I've seen fanned frets on some extended-ranged classical and electric guitars. What are the benefits of guitars with fanned frets? Are there any drawbacks?
The idea of fanned frets is, in essence, to combine the baritone or bass guitar with the regular guitar in one instrument. Fanned frets enable strengthening the tone of the lower strings by giving them a longer speaking string length. They can also enable a high string that can be tuned higher than is possible on a conventional guitar by giving it a shorter vibrating length, enabling a higher-tuned string that won't break under the tension.
In the modern era the technique was first used on an 8-string guitar designed by classical guitarist Paul Galbraith and built by luthier David Rubio. Galbraith wanted an instrument where he could play notes one 5th lower than on a standard 6-string, and one 4th higher as well, adding a full extra octave to the instrument. He called his design the "Brahms guitar" because he found he could play convincing arrangements of Brahms solo piano repertoire on his instrument. He then built up his own repertoire of arrangements where he plays solo classical guitar with lower bass parts and a fuller sound.
Bartolex 8-string fanned-fret classical guitar
Low "A" to high "a"
Next up came Charlie Hunter, who worked with luthier Ralph Novak to create an 8-string electric guitar that has the range of the regular 6-string but also adds a full octave lower. (This design has a longer scale length enabling the extra bass range, but doesn't enable any higher notes). Charlie Hunter plays in a style where he covers the range of both the bass guitar and the electric guitar all by himself (Ralph Novak's slogan is "Fire you bass player"). Hunter usually performs with just himself and a drummer.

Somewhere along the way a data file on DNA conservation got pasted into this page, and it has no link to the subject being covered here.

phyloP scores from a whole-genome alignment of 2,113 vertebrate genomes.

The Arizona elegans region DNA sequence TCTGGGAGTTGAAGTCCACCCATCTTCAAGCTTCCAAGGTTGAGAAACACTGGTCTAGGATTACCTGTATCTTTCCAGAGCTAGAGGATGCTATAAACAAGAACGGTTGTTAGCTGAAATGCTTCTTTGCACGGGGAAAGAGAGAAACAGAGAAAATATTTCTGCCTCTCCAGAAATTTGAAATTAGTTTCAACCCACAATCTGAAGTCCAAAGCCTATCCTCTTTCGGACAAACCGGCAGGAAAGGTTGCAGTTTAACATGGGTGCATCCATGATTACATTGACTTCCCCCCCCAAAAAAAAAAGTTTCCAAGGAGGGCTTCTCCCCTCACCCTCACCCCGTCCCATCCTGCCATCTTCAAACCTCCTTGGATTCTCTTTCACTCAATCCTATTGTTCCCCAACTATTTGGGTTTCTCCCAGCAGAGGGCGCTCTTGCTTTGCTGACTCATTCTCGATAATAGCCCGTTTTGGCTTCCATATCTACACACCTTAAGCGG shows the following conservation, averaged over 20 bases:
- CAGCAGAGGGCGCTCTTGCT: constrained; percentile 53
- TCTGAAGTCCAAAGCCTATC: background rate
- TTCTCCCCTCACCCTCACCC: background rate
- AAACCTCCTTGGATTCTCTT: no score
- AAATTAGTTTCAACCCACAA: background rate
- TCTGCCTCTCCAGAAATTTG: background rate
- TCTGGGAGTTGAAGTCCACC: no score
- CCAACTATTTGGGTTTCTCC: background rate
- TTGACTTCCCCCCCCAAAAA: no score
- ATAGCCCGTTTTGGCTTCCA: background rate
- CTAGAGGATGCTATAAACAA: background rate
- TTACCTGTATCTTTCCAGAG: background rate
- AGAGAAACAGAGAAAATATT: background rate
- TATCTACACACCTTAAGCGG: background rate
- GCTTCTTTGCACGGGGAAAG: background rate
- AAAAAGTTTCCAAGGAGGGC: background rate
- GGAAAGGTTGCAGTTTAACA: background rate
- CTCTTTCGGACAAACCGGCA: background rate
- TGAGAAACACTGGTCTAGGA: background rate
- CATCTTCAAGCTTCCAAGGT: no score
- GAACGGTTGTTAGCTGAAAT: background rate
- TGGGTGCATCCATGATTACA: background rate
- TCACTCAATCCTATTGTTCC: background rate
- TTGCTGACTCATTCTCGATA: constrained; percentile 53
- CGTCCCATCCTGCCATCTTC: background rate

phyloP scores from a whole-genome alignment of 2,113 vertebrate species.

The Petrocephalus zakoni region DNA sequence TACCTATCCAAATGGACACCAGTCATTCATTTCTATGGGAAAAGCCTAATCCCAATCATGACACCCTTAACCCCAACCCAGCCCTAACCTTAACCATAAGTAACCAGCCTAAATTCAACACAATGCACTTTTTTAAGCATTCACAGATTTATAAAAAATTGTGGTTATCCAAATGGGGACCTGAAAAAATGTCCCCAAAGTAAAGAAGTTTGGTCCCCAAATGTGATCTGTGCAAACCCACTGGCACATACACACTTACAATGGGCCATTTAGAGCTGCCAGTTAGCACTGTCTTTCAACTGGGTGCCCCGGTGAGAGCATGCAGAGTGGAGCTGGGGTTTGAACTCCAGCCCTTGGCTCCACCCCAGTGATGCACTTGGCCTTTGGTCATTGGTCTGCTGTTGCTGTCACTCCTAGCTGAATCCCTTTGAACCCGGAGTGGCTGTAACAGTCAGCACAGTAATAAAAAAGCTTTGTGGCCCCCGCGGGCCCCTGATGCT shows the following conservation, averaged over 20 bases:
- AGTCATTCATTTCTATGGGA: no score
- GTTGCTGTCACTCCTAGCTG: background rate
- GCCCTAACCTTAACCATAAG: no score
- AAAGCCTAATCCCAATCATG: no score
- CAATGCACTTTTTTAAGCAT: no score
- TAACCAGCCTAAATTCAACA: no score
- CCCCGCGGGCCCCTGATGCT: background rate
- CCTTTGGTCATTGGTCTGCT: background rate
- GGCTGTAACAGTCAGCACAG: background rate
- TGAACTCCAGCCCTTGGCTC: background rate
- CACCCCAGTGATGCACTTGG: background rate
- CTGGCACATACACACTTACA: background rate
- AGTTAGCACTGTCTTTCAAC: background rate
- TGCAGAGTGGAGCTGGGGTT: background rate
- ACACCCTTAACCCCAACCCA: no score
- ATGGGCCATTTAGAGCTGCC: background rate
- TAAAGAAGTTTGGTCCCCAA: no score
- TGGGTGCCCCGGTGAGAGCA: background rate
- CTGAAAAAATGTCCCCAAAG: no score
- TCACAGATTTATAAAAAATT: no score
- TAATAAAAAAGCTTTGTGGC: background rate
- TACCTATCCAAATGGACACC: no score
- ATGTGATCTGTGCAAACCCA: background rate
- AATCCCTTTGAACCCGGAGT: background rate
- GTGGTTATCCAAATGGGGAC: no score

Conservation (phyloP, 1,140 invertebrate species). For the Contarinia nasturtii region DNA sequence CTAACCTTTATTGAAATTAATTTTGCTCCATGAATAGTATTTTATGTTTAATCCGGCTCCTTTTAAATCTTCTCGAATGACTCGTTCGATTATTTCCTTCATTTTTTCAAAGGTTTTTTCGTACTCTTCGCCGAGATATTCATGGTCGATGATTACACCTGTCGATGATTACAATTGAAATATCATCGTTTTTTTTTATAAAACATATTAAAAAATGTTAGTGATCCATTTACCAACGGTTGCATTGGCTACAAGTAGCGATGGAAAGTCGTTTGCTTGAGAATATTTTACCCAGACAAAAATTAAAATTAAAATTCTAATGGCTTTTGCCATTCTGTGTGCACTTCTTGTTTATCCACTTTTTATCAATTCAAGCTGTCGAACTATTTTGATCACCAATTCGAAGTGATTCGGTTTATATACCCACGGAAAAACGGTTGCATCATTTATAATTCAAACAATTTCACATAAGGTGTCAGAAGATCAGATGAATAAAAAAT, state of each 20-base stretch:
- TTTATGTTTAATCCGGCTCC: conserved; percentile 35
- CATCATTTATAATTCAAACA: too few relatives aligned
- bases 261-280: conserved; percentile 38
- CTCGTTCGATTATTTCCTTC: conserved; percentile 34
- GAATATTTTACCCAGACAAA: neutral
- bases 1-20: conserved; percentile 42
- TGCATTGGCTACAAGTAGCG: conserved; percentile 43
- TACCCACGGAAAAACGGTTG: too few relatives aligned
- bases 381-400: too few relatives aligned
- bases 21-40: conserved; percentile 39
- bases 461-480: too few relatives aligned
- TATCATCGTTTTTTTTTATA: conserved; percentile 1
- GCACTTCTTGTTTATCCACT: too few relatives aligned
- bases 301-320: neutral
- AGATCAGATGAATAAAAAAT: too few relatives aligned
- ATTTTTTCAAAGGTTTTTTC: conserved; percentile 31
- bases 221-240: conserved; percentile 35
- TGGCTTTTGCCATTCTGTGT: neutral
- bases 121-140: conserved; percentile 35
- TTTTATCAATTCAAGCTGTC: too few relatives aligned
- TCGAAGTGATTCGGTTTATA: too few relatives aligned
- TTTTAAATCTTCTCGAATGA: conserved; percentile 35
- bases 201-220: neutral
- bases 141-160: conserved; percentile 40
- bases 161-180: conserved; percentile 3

Novax Charlie Hunter 8-string fanned-fret jazz guitar
Low "E" to high "e"
Strandberg Misha Mansoor 7-string fanned-fret guitar
Low "B" to high "e"
Here are some luthiers that build 8-string fanned-fret classical guitars.
Here are some luthiers that build 8-string fanned-fret jazz guitars.
A well-known company that makes more hard-rock oriented guitars
Six-string guitars and bass guitars that use fanned frets
The technique of fanned frets has also been applied to the conventional 6-string guitar and the conventional 4, 5 and 6-string bass guitar. The theory here is that the lowest strings and the lowest notes make a stronger, fuller sound by giving them extra vibrating length, and the upper strings get a brighter, clearer sound by giving them a shorter vibrating length.
The best example is Dingwall bass guitars, whose low "B" string has a scale length of 37 inches (940 mm), while a conventional bass guitar with a low "B" string has a scale length of 34 or 35 inches (864 mm or 889 mm)
Dingwall Leland Sklar signature 5-string fanned-fret bass guitar
Low "B" to high "G"
As luthier Chris Larkin explains for this 9 string bass monster - To get suitable tension on the huge variation of string sizes it required different scale lengths for each string and so needed fan frets.